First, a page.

Fighting for a ‘just cause’ – whatever it may be | William Calleja

Teodor Reljic speaks to Malta-born, Sicily-trained illustrator William Calleja about his upcoming debut comic, The Just Cause Society, a ‘Dieselpunk’ superhero story that channels the vibe of 1940s pulp fiction 

The art style for the comic book derives from a vast variety of factors
The art style for the comic book derives from a vast variety of factors

How would you describe the comic, and what format would it take?

The comic is an action adventure story set in the the second world war with super heroes fighting the good fight against the Nazi invaders. The comic genre and style is Dieselpunk with character designs, costumes, vehicles and equipment designed to capture the industrial/art-deco stylings of the era. This will be the first in what will hopefully become a series of stories that will follow the adventures of the  titular Just Cause Society, a group of superheroes who fight for whichever cause they deem to be just. The book will be an American Format book of 24 pages in full colour, inside and out, released both as a physical book and as a digital download. 

When did you first decide to start working on a comic book, and why did you settle on this particular style and genre?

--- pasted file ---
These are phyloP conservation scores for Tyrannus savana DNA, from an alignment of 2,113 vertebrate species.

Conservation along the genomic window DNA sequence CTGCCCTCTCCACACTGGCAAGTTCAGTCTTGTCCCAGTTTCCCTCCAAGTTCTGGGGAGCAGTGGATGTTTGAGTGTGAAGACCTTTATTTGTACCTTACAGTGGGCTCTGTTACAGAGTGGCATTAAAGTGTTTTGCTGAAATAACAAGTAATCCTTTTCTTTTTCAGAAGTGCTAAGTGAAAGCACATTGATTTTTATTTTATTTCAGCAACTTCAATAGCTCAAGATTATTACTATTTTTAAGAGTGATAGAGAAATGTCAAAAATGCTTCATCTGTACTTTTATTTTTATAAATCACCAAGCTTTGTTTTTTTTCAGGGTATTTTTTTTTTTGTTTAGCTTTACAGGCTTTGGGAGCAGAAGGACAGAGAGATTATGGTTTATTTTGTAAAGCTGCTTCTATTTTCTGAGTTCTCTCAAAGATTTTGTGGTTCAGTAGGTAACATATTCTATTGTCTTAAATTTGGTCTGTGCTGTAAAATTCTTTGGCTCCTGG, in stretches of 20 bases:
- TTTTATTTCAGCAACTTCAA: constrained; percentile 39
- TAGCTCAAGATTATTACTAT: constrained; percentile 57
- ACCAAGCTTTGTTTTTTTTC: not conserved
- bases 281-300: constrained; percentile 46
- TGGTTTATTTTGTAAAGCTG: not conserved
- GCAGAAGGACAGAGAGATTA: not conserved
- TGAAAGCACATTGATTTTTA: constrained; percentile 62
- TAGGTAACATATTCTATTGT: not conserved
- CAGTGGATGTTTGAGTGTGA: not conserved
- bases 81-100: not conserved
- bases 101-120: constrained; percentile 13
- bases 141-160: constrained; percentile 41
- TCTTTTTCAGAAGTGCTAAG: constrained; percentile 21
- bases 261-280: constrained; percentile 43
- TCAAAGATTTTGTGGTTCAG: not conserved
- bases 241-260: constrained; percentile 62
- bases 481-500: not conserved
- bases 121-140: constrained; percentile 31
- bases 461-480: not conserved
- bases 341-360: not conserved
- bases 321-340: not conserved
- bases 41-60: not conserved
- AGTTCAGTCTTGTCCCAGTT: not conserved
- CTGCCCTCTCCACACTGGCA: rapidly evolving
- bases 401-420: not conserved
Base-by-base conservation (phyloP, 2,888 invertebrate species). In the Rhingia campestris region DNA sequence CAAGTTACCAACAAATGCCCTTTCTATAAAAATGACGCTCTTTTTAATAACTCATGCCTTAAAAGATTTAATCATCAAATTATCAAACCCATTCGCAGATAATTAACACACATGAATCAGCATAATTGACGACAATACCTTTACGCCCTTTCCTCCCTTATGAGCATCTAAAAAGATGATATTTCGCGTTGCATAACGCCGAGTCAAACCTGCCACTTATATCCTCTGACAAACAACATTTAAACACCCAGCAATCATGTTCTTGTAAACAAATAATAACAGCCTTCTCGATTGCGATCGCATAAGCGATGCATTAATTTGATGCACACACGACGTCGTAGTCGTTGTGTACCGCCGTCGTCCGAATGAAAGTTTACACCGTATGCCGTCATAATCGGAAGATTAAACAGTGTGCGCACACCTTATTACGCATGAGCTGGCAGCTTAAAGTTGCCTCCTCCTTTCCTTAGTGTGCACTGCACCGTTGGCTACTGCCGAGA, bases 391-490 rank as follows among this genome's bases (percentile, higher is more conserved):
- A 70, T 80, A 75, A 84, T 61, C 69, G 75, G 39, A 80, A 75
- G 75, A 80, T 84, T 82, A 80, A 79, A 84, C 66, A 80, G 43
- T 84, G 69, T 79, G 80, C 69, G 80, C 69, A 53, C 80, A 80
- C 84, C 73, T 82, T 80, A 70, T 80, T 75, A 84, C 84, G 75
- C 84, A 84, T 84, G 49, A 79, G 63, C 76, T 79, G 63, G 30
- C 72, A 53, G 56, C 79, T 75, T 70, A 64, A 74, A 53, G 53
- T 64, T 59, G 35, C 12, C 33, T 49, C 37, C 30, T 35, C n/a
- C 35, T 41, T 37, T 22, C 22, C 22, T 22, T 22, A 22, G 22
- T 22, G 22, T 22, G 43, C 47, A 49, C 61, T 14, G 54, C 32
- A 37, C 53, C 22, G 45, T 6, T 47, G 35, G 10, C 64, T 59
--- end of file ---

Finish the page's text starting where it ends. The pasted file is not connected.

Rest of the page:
The decision to become a published author came three years ago when I started a course in comic art and illustration in a foreign country. I’ve always been fascinated by comics and animation and have been an avid reader of mainstream and independent comic books from a very young age so the want to make my very own book has followed me throughout most of my life.

The art style for the comic book derives from a vast variety of factors. I draw mostly similar to the artists that inspire me and that I admire personally, artist like Arthur Adams, Joe Madureira, Roberto Di Salvo, J. Scott Campbell and Ryan Ottley to name a few. As for the writing, I’ve always been a big fan of the old timey serials that used to play in movie theatres and the works that they inspired (Flash Gordon, Doc Savage, Lone Ranger). From Duck Tales, to Disney’s Atlantis and Lucasfilm’s Indiana Jones Series, the action pulp of the 40s are all glitz, glamour and pulse pounding action; a style of storytelling which I would like to see more of in the present day.

The genre of the book is Dieselpunk, a genre which is often incorrectly confused with its more popular – and Victorian-oriented – Steampunk. Essentially Dieselpunk is the genre of the first Captain America film (The First Avenger), Rocketeer, Sky Captain and the World of Tomorrow, the Iron Giant and as the aforementioned Indiana Jones series. The genre captures the style and trappings of a brief era in history with its unique visual vocabulary, immediately recognizable architecture, an adherence to form and function which is all a mix that I find to be both beautiful and rare. I simply chose Dieselpunk because I want to see more of it and the best way to achieve that is to inspire others to love it the same way I do.

The genre of the book is Dieselpunk
The genre of the book is Dieselpunk

How would you describe your training so far, and would you recommend a similar path to any other Malta-based aspiring illustrators/comic book artists?